The great balancing act

Jarrod Kimber invited me on his Red Inker podcast to chat about my favourite chapter. Chaper 11, Moving On.

We spoke about Pramila Bhatt and Neha Tanwar and Punam Raut, their stories of family and babies, of miscarriages and depression, of success and satisfaction. And also about the many women whose names we won't know because they never made it that far.

The chapter, and our chat, is about cricket and marriage and family and the many choices that women make, sometimes because they want to, sometimes because they have to, and sometimes because it's not really a choice at all. It's about personal and social expectations, and how a woman can be many things. But also a system that doesn't do much to support her in all that she is and can be.

Women’s cricket in India: Then and now

The Last Wicket podcast had the very articulate Ananya Upendran and me on to talk about the evolution of women's cricket in India.

How has the sport changed from the 70s? What are the pros and cons of women's cricket coming under BCCI? What work needs to happen at the grass roots? Why has batting in the women's game changed so much and so quickly, and has the bowling kept pace? What is the state of analytics? We touch upon all that and then a bit.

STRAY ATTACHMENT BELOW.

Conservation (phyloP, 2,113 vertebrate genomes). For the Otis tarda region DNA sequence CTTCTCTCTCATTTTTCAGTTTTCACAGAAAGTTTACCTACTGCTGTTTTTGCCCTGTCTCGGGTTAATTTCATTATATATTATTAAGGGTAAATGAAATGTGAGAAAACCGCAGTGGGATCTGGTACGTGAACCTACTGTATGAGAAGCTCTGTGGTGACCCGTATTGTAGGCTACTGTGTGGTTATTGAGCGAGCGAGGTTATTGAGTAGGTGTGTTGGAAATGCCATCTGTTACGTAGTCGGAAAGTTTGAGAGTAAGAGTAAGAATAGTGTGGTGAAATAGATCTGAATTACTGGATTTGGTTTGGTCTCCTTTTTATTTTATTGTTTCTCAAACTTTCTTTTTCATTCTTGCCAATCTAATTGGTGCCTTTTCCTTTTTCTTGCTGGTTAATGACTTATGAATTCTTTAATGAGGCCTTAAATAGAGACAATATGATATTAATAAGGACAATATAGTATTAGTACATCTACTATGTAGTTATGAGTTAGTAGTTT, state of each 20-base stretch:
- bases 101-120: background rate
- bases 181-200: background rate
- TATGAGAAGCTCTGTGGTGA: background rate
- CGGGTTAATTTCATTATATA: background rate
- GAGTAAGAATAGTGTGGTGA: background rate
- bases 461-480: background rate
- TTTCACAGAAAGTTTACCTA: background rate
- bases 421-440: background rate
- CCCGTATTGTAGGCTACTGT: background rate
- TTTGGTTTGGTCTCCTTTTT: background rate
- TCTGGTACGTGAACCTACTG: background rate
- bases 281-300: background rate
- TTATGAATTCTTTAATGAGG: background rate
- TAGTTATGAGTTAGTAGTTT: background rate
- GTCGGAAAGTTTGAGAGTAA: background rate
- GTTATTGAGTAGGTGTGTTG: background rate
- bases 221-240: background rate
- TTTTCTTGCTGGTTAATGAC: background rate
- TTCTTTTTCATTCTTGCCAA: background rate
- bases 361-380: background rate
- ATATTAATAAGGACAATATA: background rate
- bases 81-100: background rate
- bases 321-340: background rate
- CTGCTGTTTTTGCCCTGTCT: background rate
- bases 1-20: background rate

Crossword book awards: In great company!

Update: We didn't win. Shanta Gokhale got the award. But I'm still kicked about just being nominated alongside Guha, Gandhi and Rajan. Phew!

Crossword Book Awards The Jury Shortlist 2019 Non-fiction
Crossword Book Awards The Jury Shortlist 2019 Non-fiction

The Fire Burns Blue is on the Crossword Book Awards Jury Shortlist 2019 for non-fiction 'stories that inspire' – and in some great company!

Is Fire Burns Blue on your reading list?

The Hindu makes lists, and we were on a few about the best sports books going around.

World Cup reading list

Books to read in 2018

Another century, another list – the intelligent fan’s guide ("The history of Pakistan cricket, The Unquiet Ones by Osman Samiuddin is an account by an insider who had the advantage of distance, while The Fire Burns Blue, the story of women’s cricket in India is a lovingly constructed history by Karunya Keshav and the late Sidhanta Patnaik.")